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A dream wedding?

August 28th, 2012 (by Steve)

It is assumed that every bride and groom hope for a dream wedding. Not us. Some might say that I’m a dreamer…but I’m not the only one! After the dreams we’ve had about our wedding over the last few months, you can understand why we’re praying for something a little more normal (but not too normal obviously!).

Let us give you a little insight into our minds as we sleep, and how our wedding would pan out should our dreams come true.

We start with the banns of marriage. In some strange mix-up, the person reading the banns of marriage decided to do some kind of online resolution of our names (I guess a bit like a DNS lookup) and somehow came up with business names. So instead of “I announce the banns of marriage between Stephen…” etc, it was “I announce the banns of marriage between Qantas Airlines…”. Why Qantas Airlines? Who knows?

Next we think about the dress code. Well we’ve said it before and we’d like to stress again that it’s a case of wear what you’re comfortable in. In one of the two dress-code related dreams, Kiri was wearing shorts and a t-shirt and in the other one she was totally naked, but didn’t feel weird about it. I hasten to add that these were both Kiri’s dreams, not mine!

Moving onto the marriage service, we hope the dream of getting it wrong and having to do it over and over again won’t come true, otherwise there wouldn’t be time for the activities, which in wedding dreamland consist of:

  • Steve collecting firewood
  • Archery (we wish)
  • Competition to make a spaghetti bridge that can hold a person’s weight…out of cooked spaghetti

This brings us nicely onto the evening time, when dusk falls and things get a little dark. Never fear though, for we have beacons to light the orchard. Full blown bonfires at the end of tall poles. Lovely! It’s a surprise then with all this heat and light that in another dream everyone decided to follow the newlywed couple (us) to our honeymoon venue. We won’t be happy if that happens!

And then finally, the day after and possibly my favourite dream of all – everyone wakes up to find someone’s legs sticking out from the side of the marquee, and we find out that someone has fallen asleep under the floor of the marquee. I won’t say who it is!

So…that’s why we don’t really want a dream wedding!

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An Olympic effort

August 10th, 2012 (by Steve)

It’s an age-old adage that planning a wedding isn’t a sprint; it’s more of a marathon and we’ve been aware of that now for several months. As we turn the corner onto the home straight though, it does feel like there’s a bit of a sprint finish on it’s way as there’s still a lot to do and wedding planning is now a daley focus. All that considered, it’s a long jump from what we had achieved 6 months ago to where we are now.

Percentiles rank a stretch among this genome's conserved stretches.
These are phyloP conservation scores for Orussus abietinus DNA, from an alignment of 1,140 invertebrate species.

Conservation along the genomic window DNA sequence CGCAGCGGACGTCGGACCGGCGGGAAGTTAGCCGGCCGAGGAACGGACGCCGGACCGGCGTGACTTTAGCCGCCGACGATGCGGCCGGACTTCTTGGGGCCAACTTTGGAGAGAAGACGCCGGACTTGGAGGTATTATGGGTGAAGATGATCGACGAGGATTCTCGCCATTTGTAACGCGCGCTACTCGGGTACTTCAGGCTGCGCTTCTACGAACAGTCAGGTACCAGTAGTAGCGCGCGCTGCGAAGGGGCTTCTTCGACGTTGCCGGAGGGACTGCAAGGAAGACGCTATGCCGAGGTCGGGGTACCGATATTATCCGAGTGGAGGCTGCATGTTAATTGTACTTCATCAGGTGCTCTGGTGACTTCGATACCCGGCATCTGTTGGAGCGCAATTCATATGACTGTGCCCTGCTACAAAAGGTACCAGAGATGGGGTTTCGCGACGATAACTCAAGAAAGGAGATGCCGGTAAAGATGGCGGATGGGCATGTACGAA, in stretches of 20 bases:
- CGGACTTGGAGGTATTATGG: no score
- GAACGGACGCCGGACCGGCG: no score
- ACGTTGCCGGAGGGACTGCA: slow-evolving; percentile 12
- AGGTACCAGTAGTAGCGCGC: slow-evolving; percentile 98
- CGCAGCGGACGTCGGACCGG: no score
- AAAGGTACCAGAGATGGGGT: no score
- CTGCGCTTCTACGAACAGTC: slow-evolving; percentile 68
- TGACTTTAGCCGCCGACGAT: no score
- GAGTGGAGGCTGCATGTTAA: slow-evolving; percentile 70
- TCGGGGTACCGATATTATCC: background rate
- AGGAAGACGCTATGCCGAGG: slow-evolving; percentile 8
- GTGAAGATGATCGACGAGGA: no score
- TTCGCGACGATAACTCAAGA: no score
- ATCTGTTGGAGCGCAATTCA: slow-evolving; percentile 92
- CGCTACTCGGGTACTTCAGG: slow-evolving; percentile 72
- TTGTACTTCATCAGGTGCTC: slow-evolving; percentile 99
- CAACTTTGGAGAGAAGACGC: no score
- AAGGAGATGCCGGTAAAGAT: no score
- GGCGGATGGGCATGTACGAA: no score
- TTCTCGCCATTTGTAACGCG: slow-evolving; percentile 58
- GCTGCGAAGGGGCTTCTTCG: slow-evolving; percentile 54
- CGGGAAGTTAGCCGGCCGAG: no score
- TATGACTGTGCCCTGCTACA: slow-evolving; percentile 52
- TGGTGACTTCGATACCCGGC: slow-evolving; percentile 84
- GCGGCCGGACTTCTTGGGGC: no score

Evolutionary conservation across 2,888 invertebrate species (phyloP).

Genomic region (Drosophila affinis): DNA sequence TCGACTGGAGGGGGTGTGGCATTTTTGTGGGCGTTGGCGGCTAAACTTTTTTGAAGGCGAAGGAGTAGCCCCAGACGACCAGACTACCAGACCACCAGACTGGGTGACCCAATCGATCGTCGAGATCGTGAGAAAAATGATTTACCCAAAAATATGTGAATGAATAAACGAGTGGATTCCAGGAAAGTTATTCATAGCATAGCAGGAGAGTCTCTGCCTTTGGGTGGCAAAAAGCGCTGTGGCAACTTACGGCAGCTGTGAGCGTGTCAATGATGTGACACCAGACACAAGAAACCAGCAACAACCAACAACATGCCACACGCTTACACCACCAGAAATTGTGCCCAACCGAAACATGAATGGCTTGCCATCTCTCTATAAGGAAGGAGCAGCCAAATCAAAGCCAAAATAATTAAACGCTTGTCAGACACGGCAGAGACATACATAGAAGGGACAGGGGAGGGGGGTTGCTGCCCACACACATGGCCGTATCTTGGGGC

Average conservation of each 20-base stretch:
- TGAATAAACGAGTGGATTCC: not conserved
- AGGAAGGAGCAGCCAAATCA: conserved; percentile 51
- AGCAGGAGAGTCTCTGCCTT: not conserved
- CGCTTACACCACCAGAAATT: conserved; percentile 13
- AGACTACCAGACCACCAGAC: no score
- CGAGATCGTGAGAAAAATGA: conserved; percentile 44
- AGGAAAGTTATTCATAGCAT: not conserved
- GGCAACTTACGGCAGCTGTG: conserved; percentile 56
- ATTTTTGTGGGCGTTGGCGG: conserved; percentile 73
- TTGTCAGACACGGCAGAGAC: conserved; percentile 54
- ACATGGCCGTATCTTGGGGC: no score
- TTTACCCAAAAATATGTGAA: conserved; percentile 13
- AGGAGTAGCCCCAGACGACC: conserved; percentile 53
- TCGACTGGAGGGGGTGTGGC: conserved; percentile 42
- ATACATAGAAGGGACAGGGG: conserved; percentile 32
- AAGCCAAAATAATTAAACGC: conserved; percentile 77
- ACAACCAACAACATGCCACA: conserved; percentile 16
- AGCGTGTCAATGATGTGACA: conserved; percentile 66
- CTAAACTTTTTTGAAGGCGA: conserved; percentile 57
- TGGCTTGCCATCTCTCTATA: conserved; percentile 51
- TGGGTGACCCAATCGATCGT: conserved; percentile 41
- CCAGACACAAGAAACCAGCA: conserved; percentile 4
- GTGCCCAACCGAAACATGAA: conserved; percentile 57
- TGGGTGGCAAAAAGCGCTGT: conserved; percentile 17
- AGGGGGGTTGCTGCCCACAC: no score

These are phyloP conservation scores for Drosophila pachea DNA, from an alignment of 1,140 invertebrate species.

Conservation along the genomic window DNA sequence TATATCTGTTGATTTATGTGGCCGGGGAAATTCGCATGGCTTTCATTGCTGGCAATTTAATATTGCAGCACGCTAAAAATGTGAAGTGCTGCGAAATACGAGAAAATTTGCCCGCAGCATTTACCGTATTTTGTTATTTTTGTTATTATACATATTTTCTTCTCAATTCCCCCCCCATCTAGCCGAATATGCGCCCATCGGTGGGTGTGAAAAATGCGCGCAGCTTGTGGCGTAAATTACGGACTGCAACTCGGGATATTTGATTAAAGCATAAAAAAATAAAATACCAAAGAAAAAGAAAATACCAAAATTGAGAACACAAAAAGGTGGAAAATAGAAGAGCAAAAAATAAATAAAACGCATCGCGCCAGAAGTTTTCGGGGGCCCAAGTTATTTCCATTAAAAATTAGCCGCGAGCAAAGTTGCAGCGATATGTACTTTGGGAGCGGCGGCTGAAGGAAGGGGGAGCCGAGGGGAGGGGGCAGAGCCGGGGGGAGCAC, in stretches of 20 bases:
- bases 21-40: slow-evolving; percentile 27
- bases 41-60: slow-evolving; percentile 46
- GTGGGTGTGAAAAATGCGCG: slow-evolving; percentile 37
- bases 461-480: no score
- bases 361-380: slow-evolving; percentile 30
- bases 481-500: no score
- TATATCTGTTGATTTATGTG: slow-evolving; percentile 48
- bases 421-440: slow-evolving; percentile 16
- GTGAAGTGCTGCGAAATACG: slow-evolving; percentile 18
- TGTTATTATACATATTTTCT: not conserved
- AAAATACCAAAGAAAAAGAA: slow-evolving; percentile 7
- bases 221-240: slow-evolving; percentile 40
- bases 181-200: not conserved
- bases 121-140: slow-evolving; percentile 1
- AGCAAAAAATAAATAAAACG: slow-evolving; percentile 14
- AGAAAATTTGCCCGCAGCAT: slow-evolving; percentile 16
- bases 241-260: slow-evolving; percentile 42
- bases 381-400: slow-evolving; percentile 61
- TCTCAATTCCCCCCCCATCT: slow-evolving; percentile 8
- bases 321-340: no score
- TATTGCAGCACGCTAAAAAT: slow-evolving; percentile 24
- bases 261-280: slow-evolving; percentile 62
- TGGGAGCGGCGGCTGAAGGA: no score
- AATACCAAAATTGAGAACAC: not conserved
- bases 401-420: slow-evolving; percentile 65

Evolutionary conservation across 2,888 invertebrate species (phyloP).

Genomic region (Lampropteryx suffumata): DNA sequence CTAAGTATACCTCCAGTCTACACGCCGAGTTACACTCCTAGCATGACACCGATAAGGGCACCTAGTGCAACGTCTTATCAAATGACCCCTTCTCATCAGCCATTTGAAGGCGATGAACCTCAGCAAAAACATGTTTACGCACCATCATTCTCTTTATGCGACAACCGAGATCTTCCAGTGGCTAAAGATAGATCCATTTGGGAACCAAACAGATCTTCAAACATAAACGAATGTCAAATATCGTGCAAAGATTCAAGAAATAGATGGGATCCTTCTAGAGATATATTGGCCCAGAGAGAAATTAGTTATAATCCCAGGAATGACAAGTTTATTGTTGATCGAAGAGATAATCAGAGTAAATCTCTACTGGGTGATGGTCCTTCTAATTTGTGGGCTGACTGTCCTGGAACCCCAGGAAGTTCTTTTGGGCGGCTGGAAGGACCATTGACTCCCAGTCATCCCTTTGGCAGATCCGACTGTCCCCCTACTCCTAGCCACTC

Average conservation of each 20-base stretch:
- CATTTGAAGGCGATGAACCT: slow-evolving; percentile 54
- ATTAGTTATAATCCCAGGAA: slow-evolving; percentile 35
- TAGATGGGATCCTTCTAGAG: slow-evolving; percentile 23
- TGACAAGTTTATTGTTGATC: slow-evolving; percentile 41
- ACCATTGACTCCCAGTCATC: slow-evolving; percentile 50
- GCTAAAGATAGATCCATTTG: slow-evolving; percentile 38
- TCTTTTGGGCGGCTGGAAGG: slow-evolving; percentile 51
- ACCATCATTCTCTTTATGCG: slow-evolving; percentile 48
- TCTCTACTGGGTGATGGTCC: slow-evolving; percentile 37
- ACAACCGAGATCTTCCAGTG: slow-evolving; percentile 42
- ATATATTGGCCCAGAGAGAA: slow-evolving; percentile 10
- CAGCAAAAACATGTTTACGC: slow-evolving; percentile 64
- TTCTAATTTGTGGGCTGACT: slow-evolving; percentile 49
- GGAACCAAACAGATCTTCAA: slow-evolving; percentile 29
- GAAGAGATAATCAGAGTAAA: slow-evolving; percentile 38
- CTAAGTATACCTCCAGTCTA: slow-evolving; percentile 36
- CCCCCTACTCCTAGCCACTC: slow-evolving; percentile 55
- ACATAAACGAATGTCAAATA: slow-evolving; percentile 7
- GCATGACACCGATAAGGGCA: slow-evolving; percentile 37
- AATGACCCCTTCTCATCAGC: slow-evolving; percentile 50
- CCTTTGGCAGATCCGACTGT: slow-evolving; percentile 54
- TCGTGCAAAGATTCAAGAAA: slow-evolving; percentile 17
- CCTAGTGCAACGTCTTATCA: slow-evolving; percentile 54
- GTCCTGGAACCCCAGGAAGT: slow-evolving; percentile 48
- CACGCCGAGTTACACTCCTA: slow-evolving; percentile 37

It was lovely to have a brief rest from the athletics of wedding planning a couple of weeks ago to watch the dress rehearsal of the Olympics opening ceremony (thanks to Tim for getting us tickets) and lap up some of the atmosphere. They had a bit longer to plan the Olympics than we’ve had for the wedding, a slightly different budget, and a few more people involved…but let’s dive into some of the stuff that we’ve been thinking about recently for KISTfest.

As you’re probably aware, we’re going quite freestyle in terms of dress code, but we would like my shirt to match the bridesmaids’ dresses…so off we went in pursuit of a shirt. It’s actually harder than you might think to find a shirt to match a specific blue, but we found an eventual solution after a bit of a steeplechase in getting a white shirt colour-matched and professionally dyed for just £20.

We’ve already blogged about the bunting – this continues to be an addictive pastime for me; it’s not my vault – I just love it! Anyway, once it’s done we’ll probably have about 1000 flags all strung up – the next challenge will be to decide how to divide it up between the marquee, fencing and orchard.

One thing that you might not be aware of is the sponsorship deal we tried to secure with LEGO for KISTfest. We would brand our wedding with their logo in return for a bit of money towards the cost of it. To be fair, it was a bit of a long shot – put simply we had no response, so unfortunately can’t use their branding. We even offered them exclusive gold sponsorship of this momentous occasion…but it wasn’t enough.

There have been many other hurdles that we’ve passed in the planning and we’ve tried to relay information to our guests as we’ve gone along. It’s great that so many of you are choosing to camp – we’ll have a field for camping then next to it there’s a track and field for parking cars. Before the big day though, there’s plenty of stuff for us to do with both of us boxing stuff up to move house, so I’d better get cracking!

“Hidden” in this blog post are several references to the Olympics; some more obvious than others. Can you spot them all?

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July 5th, 2012 (by Steve)